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12th February 2019

Live Review: Wild Nothing

Contributor Cameron Taylor reviews Wild Nothing’s slightly underwhelming performance at Manchester’s YES Pink Room.
Live Review: Wild Nothing
Photo: Cameron Taylor @ Mancunion

Wild Nothing kicked off their European tour with an intimate performance at YES this last Monday. The show was sold out, with many fans eager to hear old favourites as well as frontman Jack Tatum’s new material off their most recent album Indigo, released in August 2018. With the warm hue of the aptly named “Pink Room” enshrouding the band, they launched into performance, with soft jangling guitar riffs intertwining with each other as the synthesiser laid out the soft and welcoming soundscapes so many of Wild Nothing’s tracks possess. There was a dynamism to the set, as Matt Kallman (also a member of Real Estate) would swap from keys onto the saxophone, and it must be said the band sounded beautiful and faithful to their original recordings — precise and focused.

Wild Nothing’s most recent album Indigo saw an expansion in the sound of the project, but this expansion didn’t exactly translate to their live show. With the exception of a couple of instances where the mixing would drown out the keys or the saxophone, the band looked and sounded exactly like you might have expected just about any indie/dream pop band in 2019 to look and sound. They were unassuming and direct, qualities which are not inherently negative given the music they were playing was similarly quite straightforward. Simply put — the band delivered as promised. The setlist was largely comprised of the bands newer music, which left me a little disappointed as I had hoped to hear some of their older tunes, but nonetheless, the new songs sounded great and coherent meshed in with the band’s previous work.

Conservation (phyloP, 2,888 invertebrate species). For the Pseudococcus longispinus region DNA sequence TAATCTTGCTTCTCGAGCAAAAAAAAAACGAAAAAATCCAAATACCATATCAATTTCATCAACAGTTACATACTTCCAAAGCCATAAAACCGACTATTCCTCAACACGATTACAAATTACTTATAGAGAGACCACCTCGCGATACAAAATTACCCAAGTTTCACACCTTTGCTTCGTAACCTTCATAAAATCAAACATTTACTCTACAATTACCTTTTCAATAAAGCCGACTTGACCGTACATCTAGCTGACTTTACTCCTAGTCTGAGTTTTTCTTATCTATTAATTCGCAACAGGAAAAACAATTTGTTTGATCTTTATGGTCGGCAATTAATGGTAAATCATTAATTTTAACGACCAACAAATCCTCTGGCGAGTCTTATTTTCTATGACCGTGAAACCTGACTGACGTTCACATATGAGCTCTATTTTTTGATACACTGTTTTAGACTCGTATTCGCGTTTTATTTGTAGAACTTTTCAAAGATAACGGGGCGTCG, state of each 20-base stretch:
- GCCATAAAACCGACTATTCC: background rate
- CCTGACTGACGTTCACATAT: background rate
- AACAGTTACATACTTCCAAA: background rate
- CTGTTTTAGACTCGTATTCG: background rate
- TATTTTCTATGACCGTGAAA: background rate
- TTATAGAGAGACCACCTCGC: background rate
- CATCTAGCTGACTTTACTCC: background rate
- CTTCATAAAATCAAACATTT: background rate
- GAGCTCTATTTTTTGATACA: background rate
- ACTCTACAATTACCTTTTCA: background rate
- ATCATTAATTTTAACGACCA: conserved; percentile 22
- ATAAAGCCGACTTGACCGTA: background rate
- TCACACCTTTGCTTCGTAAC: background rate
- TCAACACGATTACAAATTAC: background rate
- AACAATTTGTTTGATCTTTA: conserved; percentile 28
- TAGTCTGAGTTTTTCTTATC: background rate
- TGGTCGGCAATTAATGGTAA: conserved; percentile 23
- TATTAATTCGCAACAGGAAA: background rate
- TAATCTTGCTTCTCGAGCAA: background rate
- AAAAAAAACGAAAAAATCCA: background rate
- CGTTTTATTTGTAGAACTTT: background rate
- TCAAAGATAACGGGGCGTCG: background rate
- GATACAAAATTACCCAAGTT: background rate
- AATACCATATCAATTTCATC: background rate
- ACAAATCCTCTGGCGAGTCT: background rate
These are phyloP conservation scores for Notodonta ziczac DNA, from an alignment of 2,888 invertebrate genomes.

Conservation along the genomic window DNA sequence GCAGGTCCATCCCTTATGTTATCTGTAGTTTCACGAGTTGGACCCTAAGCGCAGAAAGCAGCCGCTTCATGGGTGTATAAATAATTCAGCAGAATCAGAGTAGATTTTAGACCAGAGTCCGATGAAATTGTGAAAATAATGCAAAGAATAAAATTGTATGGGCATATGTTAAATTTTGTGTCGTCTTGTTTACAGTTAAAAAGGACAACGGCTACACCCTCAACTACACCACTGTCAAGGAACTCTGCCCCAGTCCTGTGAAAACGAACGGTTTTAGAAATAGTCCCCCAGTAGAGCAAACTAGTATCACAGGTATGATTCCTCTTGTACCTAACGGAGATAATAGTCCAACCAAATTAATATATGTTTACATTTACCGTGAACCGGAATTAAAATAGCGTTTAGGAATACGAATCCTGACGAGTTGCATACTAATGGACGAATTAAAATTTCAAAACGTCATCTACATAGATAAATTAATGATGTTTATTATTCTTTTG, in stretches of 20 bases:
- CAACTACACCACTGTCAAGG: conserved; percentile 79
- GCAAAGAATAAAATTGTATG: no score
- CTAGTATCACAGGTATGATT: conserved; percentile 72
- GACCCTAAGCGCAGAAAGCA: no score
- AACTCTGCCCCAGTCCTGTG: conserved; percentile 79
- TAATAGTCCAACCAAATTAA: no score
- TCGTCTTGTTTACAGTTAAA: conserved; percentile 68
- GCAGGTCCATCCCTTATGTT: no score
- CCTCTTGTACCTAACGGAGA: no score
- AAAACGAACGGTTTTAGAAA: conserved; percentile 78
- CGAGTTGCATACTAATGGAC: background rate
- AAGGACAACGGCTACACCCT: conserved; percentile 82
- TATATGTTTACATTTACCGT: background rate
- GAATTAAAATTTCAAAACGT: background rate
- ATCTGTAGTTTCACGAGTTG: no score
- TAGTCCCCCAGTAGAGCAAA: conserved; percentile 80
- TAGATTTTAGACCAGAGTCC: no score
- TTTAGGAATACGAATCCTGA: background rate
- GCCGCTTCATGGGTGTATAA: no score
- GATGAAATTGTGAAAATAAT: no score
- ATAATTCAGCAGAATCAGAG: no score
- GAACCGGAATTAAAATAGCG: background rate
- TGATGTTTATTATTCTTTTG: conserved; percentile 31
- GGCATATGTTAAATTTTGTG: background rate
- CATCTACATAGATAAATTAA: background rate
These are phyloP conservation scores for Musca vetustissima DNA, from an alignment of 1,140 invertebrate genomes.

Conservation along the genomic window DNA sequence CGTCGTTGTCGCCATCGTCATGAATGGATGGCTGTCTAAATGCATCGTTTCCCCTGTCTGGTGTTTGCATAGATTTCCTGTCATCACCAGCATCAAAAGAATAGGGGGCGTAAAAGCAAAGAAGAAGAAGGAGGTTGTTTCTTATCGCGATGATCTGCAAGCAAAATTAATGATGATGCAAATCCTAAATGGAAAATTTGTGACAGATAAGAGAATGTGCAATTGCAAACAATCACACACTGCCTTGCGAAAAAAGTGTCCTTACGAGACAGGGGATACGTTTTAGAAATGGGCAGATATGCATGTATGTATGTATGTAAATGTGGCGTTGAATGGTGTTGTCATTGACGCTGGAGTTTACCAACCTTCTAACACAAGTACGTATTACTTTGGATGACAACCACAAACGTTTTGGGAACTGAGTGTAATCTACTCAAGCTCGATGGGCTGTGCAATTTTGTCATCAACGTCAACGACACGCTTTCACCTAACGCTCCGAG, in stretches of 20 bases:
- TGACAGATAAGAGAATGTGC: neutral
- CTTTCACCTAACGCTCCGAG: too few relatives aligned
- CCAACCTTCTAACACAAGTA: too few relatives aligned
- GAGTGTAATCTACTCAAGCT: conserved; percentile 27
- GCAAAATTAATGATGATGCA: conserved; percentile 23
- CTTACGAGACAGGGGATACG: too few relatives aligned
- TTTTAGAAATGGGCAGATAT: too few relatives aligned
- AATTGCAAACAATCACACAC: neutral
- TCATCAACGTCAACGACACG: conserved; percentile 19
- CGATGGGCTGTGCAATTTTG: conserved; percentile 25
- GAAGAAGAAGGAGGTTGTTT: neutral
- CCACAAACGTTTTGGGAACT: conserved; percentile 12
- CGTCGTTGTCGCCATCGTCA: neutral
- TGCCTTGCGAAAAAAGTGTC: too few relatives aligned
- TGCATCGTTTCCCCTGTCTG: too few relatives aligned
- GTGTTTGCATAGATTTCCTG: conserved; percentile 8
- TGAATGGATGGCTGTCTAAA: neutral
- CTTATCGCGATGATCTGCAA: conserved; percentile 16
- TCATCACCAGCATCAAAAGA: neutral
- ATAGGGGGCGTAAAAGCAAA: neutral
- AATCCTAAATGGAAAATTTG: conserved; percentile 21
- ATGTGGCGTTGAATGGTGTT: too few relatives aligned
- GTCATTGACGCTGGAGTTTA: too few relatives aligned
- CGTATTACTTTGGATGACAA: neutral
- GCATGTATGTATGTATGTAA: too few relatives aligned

The overall composition of the performance rarely changed — not necessarily a bad thing, but combined with the unchanging light setup in the room the action on stage seemed extremely monotonous despite the ways in which individual songs would sound. Alongside this, there was evidence of a certain level of rust amongst the band, with Tatum forgetting the lyrics to one of the songs, and it was as if the band were very much playing things safe, providing the bare minimum for their performance visuals. Given the minimalist nature of the music, one can’t exactly complain about a lack of over the top guitar solos or impromptu breakdances, but the end result was that the concert was an overall very simple one, with little to no interaction with the crowd which felt odd in such an intimate venue.

Overall, given the nature of the band’s music as being laid back, I hesitate to criticise them too much over things such as the lower energy level. Whilst the gig didn’t blow me away, it was truthful to the essence of the band, and perhaps the biggest excitement was hearing all the new tracks performed live. It was intimate, with highlights including moments such as the aforementioned where Tatum forgot his lyrics, and voices rose up from around the crowd, filling in for him. For long term fans of the project, there would not have been many complaints.

Wild Nothing will play a select few more dates in the UK before embarking on a European and then Asian tour and are worth catching for fans.


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